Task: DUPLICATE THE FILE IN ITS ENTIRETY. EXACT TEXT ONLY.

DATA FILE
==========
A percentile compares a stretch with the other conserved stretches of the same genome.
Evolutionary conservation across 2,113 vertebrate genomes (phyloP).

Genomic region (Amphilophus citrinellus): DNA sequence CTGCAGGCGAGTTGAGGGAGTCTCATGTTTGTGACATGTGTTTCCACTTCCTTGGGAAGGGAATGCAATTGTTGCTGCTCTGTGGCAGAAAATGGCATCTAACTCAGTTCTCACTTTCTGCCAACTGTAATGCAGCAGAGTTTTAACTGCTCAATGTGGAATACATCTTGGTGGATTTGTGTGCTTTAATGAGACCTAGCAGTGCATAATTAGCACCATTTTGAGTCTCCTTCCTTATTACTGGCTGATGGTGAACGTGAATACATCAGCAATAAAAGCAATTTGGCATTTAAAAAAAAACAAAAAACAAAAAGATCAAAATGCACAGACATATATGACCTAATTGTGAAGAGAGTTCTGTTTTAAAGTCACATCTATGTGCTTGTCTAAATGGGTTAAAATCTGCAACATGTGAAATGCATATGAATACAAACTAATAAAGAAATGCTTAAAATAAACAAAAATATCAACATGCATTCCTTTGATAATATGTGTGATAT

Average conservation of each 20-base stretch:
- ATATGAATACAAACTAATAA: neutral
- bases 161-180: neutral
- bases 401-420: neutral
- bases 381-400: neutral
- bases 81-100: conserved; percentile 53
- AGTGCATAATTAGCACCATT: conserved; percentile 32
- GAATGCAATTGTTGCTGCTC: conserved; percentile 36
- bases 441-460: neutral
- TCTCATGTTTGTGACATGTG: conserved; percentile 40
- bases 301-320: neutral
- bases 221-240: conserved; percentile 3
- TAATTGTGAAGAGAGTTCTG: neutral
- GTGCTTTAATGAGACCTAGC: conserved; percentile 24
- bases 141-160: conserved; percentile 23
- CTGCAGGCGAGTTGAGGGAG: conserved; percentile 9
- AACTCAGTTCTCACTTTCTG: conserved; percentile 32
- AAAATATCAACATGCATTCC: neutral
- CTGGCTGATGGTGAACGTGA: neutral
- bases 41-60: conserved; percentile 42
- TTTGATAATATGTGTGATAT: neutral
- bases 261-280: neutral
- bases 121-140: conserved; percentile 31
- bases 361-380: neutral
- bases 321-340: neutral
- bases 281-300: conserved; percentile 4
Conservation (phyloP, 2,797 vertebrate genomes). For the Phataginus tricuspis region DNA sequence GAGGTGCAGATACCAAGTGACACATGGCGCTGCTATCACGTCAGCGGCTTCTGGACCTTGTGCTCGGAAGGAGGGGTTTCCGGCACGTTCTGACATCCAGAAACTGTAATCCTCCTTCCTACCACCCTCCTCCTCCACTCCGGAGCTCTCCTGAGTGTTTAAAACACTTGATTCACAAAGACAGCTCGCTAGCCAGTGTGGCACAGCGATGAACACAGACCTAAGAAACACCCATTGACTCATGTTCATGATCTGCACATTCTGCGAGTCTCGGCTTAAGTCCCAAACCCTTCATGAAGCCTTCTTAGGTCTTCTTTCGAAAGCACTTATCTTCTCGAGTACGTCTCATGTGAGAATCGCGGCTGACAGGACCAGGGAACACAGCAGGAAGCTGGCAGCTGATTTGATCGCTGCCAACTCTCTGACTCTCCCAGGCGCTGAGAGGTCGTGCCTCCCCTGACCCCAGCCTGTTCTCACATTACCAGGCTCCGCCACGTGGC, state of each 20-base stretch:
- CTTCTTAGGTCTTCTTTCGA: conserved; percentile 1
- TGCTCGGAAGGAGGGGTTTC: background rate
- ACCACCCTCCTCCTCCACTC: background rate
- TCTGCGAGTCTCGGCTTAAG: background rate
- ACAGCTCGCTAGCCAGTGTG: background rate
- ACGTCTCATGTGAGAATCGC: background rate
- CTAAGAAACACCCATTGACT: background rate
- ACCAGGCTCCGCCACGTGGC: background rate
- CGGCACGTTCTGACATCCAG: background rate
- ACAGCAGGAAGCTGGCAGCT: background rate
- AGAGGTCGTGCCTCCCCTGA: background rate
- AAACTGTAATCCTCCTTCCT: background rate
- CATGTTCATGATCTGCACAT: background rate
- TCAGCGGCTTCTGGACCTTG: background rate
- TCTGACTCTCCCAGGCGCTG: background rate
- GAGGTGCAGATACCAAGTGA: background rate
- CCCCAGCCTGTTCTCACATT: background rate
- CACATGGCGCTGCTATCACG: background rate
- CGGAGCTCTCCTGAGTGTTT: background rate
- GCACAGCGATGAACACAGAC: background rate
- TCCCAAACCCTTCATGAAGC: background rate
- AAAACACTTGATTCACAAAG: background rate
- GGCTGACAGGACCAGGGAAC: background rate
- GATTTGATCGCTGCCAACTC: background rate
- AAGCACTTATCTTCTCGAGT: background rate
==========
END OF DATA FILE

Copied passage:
A percentile compares a stretch with the other conserved stretches of the same genome.
Evolutionary conservation across 2,113 vertebrate genomes (phyloP).

Genomic region (Amphilophus citrinellus): DNA sequence CTGCAGGCGAGTTGAGGGAGTCTCATGTTTGTGACATGTGTTTCCACTTCCTTGGGAAGGGAATGCAATTGTTGCTGCTCTGTGGCAGAAAATGGCATCTAACTCAGTTCTCACTTTCTGCCAACTGTAATGCAGCAGAGTTTTAACTGCTCAATGTGGAATACATCTTGGTGGATTTGTGTGCTTTAATGAGACCTAGCAGTGCATAATTAGCACCATTTTGAGTCTCCTTCCTTATTACTGGCTGATGGTGAACGTGAATACATCAGCAATAAAAGCAATTTGGCATTTAAAAAAAAACAAAAAACAAAAAGATCAAAATGCACAGACATATATGACCTAATTGTGAAGAGAGTTCTGTTTTAAAGTCACATCTATGTGCTTGTCTAAATGGGTTAAAATCTGCAACATGTGAAATGCATATGAATACAAACTAATAAAGAAATGCTTAAAATAAACAAAAATATCAACATGCATTCCTTTGATAATATGTGTGATAT

Average conservation of each 20-base stretch:
- ATATGAATACAAACTAATAA: neutral
- bases 161-180: neutral
- bases 401-420: neutral
- bases 381-400: neutral
- bases 81-100: conserved; percentile 53
- AGTGCATAATTAGCACCATT: conserved; percentile 32
- GAATGCAATTGTTGCTGCTC: conserved; percentile 36
- bases 441-460: neutral
- TCTCATGTTTGTGACATGTG: conserved; percentile 40
- bases 301-320: neutral
- bases 221-240: conserved; percentile 3
- TAATTGTGAAGAGAGTTCTG: neutral
- GTGCTTTAATGAGACCTAGC: conserved; percentile 24
- bases 141-160: conserved; percentile 23
- CTGCAGGCGAGTTGAGGGAG: conserved; percentile 9
- AACTCAGTTCTCACTTTCTG: conserved; percentile 32
- AAAATATCAACATGCATTCC: neutral
- CTGGCTGATGGTGAACGTGA: neutral
- bases 41-60: conserved; percentile 42
- TTTGATAATATGTGTGATAT: neutral
- bases 261-280: neutral
- bases 121-140: conserved; percentile 31
- bases 361-380: neutral
- bases 321-340: neutral
- bases 281-300: conserved; percentile 4
Conservation (phyloP, 2,797 vertebrate genomes). For the Phataginus tricuspis region DNA sequence GAGGTGCAGATACCAAGTGACACATGGCGCTGCTATCACGTCAGCGGCTTCTGGACCTTGTGCTCGGAAGGAGGGGTTTCCGGCACGTTCTGACATCCAGAAACTGTAATCCTCCTTCCTACCACCCTCCTCCTCCACTCCGGAGCTCTCCTGAGTGTTTAAAACACTTGATTCACAAAGACAGCTCGCTAGCCAGTGTGGCACAGCGATGAACACAGACCTAAGAAACACCCATTGACTCATGTTCATGATCTGCACATTCTGCGAGTCTCGGCTTAAGTCCCAAACCCTTCATGAAGCCTTCTTAGGTCTTCTTTCGAAAGCACTTATCTTCTCGAGTACGTCTCATGTGAGAATCGCGGCTGACAGGACCAGGGAACACAGCAGGAAGCTGGCAGCTGATTTGATCGCTGCCAACTCTCTGACTCTCCCAGGCGCTGAGAGGTCGTGCCTCCCCTGACCCCAGCCTGTTCTCACATTACCAGGCTCCGCCACGTGGC, state of each 20-base stretch:
- CTTCTTAGGTCTTCTTTCGA: conserved; percentile 1
- TGCTCGGAAGGAGGGGTTTC: background rate
- ACCACCCTCCTCCTCCACTC: background rate
- TCTGCGAGTCTCGGCTTAAG: background rate
- ACAGCTCGCTAGCCAGTGTG: background rate
- ACGTCTCATGTGAGAATCGC: background rate
- CTAAGAAACACCCATTGACT: background rate
- ACCAGGCTCCGCCACGTGGC: background rate
- CGGCACGTTCTGACATCCAG: background rate
- ACAGCAGGAAGCTGGCAGCT: background rate
- AGAGGTCGTGCCTCCCCTGA: background rate
- AAACTGTAATCCTCCTTCCT: background rate
- CATGTTCATGATCTGCACAT: background rate
- TCAGCGGCTTCTGGACCTTG: background rate
- TCTGACTCTCCCAGGCGCTG: background rate
- GAGGTGCAGATACCAAGTGA: background rate
- CCCCAGCCTGTTCTCACATT: background rate
- CACATGGCGCTGCTATCACG: background rate
- CGGAGCTCTCCTGAGTGTTT: background rate
- GCACAGCGATGAACACAGAC: background rate
- TCCCAAACCCTTCATGAAGC: background rate
- AAAACACTTGATTCACAAAG: background rate
- GGCTGACAGGACCAGGGAAC: background rate
- GATTTGATCGCTGCCAACTC: background rate
- AAGCACTTATCTTCTCGAGT: background rate